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Ford Thanks Mustang Mach-E Customers with 3D Printed Sculpture

Published on April 29, 2021 by Amelia H.
mustang mach-e

For many years now, Ford has been recognized in the automotive industry for its use of additive manufacturing. In 1988, the American car manufacturer acquired the first 3D printer available on the market. A daring bet for the company, which has proven to pay off. Since then, Ford hasn’t stopped using additive manufacturing, and the technology is now at the center of the company’s production system. In 2014, Ford explained that it was already printing no less than 100,000 parts per year for its car models. F1-type steering wheel, body components, rims, there are many examples of parts 3D printed by the company. But this time around, the American company decided to use additive manufacturing to thank its customers, rather than to create parts for its vehicles. In order to thank the buyers of the Mustang Mach-E First Edition, Ford has made a commitment to send them a 3D printed sculpture of a pony.

Designed from wire, the color of the sculpture will be adapted to the paintwork of the vehicles purchased. An innovative way for the American company to strengthen ties with its community. In this regard, Harold Seats, technical manager of additive manufacturing at Ford, explains: “This isn’t the first time we’ve 3D-printed a vehicle part, but this one is different. It highlights a special connection with the customer and is really exciting because it showcases the potential to personalize. When you think additive manufacturing, you think of making parts, assembly fixtures or jigs to help build a vehicle, but this is another place where additive manufacturing can shine.”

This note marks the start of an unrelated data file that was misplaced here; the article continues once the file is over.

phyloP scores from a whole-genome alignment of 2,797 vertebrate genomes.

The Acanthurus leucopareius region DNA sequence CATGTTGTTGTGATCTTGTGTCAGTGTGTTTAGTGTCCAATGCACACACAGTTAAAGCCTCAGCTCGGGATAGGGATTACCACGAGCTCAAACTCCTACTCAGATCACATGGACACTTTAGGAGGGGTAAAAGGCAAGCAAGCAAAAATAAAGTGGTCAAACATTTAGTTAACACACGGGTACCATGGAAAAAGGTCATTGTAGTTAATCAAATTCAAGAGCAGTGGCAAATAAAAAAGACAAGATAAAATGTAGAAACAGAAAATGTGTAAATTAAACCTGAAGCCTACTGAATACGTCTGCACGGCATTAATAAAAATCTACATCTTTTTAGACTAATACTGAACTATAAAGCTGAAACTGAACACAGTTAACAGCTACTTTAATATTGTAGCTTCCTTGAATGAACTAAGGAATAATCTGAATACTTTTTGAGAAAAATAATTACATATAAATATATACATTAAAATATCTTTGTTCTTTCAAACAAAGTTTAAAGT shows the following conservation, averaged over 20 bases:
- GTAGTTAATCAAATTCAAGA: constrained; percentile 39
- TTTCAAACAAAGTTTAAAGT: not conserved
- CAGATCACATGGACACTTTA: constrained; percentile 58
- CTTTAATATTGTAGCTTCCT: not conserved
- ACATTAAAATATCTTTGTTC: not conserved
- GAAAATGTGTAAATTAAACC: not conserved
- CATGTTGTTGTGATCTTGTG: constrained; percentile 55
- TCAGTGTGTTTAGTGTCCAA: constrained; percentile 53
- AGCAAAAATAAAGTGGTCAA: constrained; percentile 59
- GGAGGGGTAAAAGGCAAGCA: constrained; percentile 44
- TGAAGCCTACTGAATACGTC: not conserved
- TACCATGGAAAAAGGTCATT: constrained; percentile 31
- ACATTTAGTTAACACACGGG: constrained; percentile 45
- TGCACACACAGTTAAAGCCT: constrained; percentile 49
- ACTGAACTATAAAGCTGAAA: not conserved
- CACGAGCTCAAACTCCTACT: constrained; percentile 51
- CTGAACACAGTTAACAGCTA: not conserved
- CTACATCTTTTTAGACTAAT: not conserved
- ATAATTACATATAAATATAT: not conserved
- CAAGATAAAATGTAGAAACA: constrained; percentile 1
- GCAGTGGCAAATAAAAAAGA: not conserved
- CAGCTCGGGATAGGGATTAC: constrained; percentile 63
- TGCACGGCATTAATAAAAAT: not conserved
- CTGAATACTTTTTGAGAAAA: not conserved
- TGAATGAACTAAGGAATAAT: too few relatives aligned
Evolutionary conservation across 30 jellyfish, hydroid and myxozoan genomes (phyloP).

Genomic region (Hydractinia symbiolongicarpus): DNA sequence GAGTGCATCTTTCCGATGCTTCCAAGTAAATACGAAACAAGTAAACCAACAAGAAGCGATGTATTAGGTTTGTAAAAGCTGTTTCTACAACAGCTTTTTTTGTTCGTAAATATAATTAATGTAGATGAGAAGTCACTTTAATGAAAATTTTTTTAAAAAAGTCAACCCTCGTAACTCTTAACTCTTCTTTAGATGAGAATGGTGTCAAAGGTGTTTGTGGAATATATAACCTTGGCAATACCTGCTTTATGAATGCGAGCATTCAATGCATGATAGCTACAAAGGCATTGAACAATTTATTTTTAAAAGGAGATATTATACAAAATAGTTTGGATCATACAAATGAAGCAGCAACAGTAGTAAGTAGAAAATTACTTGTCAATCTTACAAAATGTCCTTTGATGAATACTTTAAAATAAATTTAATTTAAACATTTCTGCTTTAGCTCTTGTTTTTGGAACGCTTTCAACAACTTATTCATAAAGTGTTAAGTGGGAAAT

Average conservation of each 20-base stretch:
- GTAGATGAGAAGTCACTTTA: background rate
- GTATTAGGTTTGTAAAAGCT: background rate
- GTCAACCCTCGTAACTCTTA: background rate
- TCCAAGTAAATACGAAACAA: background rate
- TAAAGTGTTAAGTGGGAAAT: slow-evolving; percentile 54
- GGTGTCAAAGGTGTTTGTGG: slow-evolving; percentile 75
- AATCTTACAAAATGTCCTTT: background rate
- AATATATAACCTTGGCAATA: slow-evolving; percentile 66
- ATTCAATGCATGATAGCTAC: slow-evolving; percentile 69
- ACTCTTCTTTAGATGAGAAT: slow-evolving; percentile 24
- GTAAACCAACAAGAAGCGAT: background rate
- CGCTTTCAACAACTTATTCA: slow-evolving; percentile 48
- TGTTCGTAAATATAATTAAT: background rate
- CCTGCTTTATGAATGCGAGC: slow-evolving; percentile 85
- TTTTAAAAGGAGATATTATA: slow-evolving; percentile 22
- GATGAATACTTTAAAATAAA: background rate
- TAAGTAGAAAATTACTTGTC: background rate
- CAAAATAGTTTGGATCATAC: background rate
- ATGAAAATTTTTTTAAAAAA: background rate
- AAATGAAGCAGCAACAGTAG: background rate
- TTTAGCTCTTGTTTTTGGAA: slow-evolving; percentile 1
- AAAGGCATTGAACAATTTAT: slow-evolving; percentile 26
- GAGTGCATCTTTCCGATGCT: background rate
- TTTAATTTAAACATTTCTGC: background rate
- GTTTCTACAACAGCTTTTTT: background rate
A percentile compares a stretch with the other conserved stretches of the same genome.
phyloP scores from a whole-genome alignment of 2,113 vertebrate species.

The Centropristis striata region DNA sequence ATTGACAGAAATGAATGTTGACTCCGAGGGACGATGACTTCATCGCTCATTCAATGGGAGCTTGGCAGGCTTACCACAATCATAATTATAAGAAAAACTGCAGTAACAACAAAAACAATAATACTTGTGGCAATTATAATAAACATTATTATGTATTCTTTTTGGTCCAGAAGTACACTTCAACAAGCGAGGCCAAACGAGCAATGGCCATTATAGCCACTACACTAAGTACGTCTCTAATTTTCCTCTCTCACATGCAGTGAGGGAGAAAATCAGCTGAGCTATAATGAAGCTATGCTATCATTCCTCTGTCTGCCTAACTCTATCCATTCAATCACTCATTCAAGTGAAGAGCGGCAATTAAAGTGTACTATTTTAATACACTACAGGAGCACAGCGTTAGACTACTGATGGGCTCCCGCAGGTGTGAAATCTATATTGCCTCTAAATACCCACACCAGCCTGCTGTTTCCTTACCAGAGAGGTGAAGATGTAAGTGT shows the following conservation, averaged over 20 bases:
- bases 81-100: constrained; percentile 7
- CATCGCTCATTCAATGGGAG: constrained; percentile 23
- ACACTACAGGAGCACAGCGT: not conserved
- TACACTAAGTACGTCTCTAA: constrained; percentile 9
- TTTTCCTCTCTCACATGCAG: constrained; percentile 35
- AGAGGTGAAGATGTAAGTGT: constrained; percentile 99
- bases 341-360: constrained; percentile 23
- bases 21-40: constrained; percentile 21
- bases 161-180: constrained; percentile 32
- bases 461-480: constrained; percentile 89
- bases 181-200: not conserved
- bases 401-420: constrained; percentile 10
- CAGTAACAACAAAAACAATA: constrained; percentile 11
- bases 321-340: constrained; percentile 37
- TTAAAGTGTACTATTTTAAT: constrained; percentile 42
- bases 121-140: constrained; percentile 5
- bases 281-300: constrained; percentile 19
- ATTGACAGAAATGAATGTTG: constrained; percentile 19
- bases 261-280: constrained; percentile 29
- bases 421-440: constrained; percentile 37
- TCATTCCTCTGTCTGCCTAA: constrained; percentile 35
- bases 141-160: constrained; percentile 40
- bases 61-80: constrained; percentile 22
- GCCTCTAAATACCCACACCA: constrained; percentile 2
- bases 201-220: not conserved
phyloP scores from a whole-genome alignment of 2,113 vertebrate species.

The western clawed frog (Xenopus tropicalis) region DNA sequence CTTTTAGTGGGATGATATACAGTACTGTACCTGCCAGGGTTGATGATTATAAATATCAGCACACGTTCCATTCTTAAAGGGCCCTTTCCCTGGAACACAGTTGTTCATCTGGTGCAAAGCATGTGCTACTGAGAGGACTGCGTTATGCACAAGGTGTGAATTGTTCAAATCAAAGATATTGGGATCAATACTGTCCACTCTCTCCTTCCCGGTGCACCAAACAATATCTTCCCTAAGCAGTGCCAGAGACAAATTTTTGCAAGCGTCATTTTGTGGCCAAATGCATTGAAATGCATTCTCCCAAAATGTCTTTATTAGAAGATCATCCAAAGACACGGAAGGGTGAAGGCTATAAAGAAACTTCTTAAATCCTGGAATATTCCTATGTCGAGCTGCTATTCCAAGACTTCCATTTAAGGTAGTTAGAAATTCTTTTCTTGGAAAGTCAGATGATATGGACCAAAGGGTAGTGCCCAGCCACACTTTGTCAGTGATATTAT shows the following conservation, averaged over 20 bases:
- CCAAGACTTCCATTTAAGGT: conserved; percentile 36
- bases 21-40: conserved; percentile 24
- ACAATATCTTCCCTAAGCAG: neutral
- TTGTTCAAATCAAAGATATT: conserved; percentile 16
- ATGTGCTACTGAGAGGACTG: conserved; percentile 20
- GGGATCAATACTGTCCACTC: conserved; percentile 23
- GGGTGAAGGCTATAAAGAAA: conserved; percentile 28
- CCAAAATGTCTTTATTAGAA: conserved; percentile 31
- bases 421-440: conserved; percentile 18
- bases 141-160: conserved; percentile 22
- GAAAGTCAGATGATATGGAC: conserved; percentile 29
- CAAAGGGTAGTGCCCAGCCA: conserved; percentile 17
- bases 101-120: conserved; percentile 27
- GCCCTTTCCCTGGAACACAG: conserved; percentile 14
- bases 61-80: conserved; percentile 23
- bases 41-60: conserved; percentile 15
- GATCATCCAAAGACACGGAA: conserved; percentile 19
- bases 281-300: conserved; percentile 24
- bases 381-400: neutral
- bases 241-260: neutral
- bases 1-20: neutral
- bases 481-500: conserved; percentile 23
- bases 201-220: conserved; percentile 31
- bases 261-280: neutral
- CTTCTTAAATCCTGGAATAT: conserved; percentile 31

mustang mach-e

The sculpture 3D printed using the SLS process (photo credits: Ford Motor Company)

A different use of 3D printing

These sculptures will be 3D printed at Ford’s Advanced Manufacturing Center based in Redford, a suburb of Detroit. To produce them, the automotive company uses the SLS process , also known as selective laser sintering. This technology is compatible with a multitude of materials, although most of the time it is plastic polymers that are used. Ford did not give precise details as to the nature of the wire used for the sculptures. However, they will likely be made from nylon, one of the most popular materials with tech-savvy people. 

Once the sculptures are printed, they are cleaned to remove excess powder and tinted in one of the following colors: metallic blue, metallic red or charred gray. These colors match those of the first edition Mustang Mach-E. With this initiative, Ford offers a new use of 3D printing and takes the opportunity to get closer to its most loyal customers. 

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Cover photo credits: Ford Motor Company

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